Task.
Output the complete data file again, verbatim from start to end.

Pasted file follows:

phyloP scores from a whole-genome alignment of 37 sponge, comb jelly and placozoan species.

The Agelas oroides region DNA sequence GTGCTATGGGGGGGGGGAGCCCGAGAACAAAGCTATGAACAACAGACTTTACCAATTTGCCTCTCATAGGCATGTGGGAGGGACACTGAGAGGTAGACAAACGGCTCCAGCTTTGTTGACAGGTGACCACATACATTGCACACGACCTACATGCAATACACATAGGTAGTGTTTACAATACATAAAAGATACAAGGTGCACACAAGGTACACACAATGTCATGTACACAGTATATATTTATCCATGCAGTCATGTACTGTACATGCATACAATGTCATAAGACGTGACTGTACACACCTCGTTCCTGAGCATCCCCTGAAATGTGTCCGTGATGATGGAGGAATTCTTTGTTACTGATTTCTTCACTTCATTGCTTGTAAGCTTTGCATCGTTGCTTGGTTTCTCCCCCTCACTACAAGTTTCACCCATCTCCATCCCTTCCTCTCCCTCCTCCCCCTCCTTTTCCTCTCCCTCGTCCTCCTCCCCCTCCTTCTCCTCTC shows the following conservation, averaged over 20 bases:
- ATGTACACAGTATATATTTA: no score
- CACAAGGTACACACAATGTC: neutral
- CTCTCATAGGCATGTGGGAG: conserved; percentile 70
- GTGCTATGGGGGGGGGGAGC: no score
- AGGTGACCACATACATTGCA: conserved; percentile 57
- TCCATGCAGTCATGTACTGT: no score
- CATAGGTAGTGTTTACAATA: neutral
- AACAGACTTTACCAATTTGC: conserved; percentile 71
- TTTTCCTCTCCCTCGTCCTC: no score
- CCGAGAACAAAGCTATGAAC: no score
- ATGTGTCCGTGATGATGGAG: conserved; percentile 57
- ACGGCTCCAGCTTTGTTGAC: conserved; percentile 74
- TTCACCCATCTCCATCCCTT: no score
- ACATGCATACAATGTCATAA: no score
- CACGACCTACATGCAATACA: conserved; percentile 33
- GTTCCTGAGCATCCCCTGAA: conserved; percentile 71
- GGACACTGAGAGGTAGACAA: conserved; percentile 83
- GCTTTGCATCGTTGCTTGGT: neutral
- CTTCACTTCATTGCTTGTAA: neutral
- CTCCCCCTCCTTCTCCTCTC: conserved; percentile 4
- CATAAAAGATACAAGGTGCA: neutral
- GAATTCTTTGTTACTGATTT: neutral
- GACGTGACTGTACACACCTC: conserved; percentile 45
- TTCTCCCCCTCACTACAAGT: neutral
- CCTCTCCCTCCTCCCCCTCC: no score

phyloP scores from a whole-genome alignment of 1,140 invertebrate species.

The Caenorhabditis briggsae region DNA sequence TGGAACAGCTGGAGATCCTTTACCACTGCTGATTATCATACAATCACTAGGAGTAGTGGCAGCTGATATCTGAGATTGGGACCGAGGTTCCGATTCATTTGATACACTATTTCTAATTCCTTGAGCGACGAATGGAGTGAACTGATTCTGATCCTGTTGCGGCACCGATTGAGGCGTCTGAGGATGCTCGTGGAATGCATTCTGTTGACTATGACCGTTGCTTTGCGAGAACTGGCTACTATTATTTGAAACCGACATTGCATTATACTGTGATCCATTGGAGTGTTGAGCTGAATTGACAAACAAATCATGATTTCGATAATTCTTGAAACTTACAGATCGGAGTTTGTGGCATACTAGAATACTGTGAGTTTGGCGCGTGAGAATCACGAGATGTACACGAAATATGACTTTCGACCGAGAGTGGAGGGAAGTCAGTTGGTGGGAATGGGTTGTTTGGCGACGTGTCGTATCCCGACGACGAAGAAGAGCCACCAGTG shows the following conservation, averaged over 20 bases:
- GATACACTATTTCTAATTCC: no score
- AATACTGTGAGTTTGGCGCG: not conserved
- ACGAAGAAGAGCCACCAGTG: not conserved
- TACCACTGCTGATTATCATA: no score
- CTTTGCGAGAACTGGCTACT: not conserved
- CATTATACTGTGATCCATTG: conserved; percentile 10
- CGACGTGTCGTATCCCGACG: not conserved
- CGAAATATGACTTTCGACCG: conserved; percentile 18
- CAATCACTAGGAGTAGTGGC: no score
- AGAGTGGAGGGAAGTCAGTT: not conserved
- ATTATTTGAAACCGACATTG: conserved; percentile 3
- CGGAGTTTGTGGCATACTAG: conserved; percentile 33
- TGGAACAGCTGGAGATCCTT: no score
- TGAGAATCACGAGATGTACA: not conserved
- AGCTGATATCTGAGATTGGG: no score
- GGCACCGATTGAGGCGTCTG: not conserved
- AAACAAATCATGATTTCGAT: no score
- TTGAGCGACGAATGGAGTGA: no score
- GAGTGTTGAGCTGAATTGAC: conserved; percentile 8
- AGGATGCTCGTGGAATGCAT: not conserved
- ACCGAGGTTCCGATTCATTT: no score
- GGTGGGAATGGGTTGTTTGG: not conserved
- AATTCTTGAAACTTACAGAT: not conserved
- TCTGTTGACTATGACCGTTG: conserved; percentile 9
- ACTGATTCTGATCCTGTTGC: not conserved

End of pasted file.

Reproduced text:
phyloP scores from a whole-genome alignment of 37 sponge, comb jelly and placozoan species.

The Agelas oroides region DNA sequence GTGCTATGGGGGGGGGGAGCCCGAGAACAAAGCTATGAACAACAGACTTTACCAATTTGCCTCTCATAGGCATGTGGGAGGGACACTGAGAGGTAGACAAACGGCTCCAGCTTTGTTGACAGGTGACCACATACATTGCACACGACCTACATGCAATACACATAGGTAGTGTTTACAATACATAAAAGATACAAGGTGCACACAAGGTACACACAATGTCATGTACACAGTATATATTTATCCATGCAGTCATGTACTGTACATGCATACAATGTCATAAGACGTGACTGTACACACCTCGTTCCTGAGCATCCCCTGAAATGTGTCCGTGATGATGGAGGAATTCTTTGTTACTGATTTCTTCACTTCATTGCTTGTAAGCTTTGCATCGTTGCTTGGTTTCTCCCCCTCACTACAAGTTTCACCCATCTCCATCCCTTCCTCTCCCTCCTCCCCCTCCTTTTCCTCTCCCTCGTCCTCCTCCCCCTCCTTCTCCTCTC shows the following conservation, averaged over 20 bases:
- ATGTACACAGTATATATTTA: no score
- CACAAGGTACACACAATGTC: neutral
- CTCTCATAGGCATGTGGGAG: conserved; percentile 70
- GTGCTATGGGGGGGGGGAGC: no score
- AGGTGACCACATACATTGCA: conserved; percentile 57
- TCCATGCAGTCATGTACTGT: no score
- CATAGGTAGTGTTTACAATA: neutral
- AACAGACTTTACCAATTTGC: conserved; percentile 71
- TTTTCCTCTCCCTCGTCCTC: no score
- CCGAGAACAAAGCTATGAAC: no score
- ATGTGTCCGTGATGATGGAG: conserved; percentile 57
- ACGGCTCCAGCTTTGTTGAC: conserved; percentile 74
- TTCACCCATCTCCATCCCTT: no score
- ACATGCATACAATGTCATAA: no score
- CACGACCTACATGCAATACA: conserved; percentile 33
- GTTCCTGAGCATCCCCTGAA: conserved; percentile 71
- GGACACTGAGAGGTAGACAA: conserved; percentile 83
- GCTTTGCATCGTTGCTTGGT: neutral
- CTTCACTTCATTGCTTGTAA: neutral
- CTCCCCCTCCTTCTCCTCTC: conserved; percentile 4
- CATAAAAGATACAAGGTGCA: neutral
- GAATTCTTTGTTACTGATTT: neutral
- GACGTGACTGTACACACCTC: conserved; percentile 45
- TTCTCCCCCTCACTACAAGT: neutral
- CCTCTCCCTCCTCCCCCTCC: no score

phyloP scores from a whole-genome alignment of 1,140 invertebrate species.

The Caenorhabditis briggsae region DNA sequence TGGAACAGCTGGAGATCCTTTACCACTGCTGATTATCATACAATCACTAGGAGTAGTGGCAGCTGATATCTGAGATTGGGACCGAGGTTCCGATTCATTTGATACACTATTTCTAATTCCTTGAGCGACGAATGGAGTGAACTGATTCTGATCCTGTTGCGGCACCGATTGAGGCGTCTGAGGATGCTCGTGGAATGCATTCTGTTGACTATGACCGTTGCTTTGCGAGAACTGGCTACTATTATTTGAAACCGACATTGCATTATACTGTGATCCATTGGAGTGTTGAGCTGAATTGACAAACAAATCATGATTTCGATAATTCTTGAAACTTACAGATCGGAGTTTGTGGCATACTAGAATACTGTGAGTTTGGCGCGTGAGAATCACGAGATGTACACGAAATATGACTTTCGACCGAGAGTGGAGGGAAGTCAGTTGGTGGGAATGGGTTGTTTGGCGACGTGTCGTATCCCGACGACGAAGAAGAGCCACCAGTG shows the following conservation, averaged over 20 bases:
- GATACACTATTTCTAATTCC: no score
- AATACTGTGAGTTTGGCGCG: not conserved
- ACGAAGAAGAGCCACCAGTG: not conserved
- TACCACTGCTGATTATCATA: no score
- CTTTGCGAGAACTGGCTACT: not conserved
- CATTATACTGTGATCCATTG: conserved; percentile 10
- CGACGTGTCGTATCCCGACG: not conserved
- CGAAATATGACTTTCGACCG: conserved; percentile 18
- CAATCACTAGGAGTAGTGGC: no score
- AGAGTGGAGGGAAGTCAGTT: not conserved
- ATTATTTGAAACCGACATTG: conserved; percentile 3
- CGGAGTTTGTGGCATACTAG: conserved; percentile 33
- TGGAACAGCTGGAGATCCTT: no score
- TGAGAATCACGAGATGTACA: not conserved
- AGCTGATATCTGAGATTGGG: no score
- GGCACCGATTGAGGCGTCTG: not conserved
- AAACAAATCATGATTTCGAT: no score
- TTGAGCGACGAATGGAGTGA: no score
- GAGTGTTGAGCTGAATTGAC: conserved; percentile 8
- AGGATGCTCGTGGAATGCAT: not conserved
- ACCGAGGTTCCGATTCATTT: no score
- GGTGGGAATGGGTTGTTTGG: not conserved
- AATTCTTGAAACTTACAGAT: not conserved
- TCTGTTGACTATGACCGTTG: conserved; percentile 9
- ACTGATTCTGATCCTGTTGC: not conserved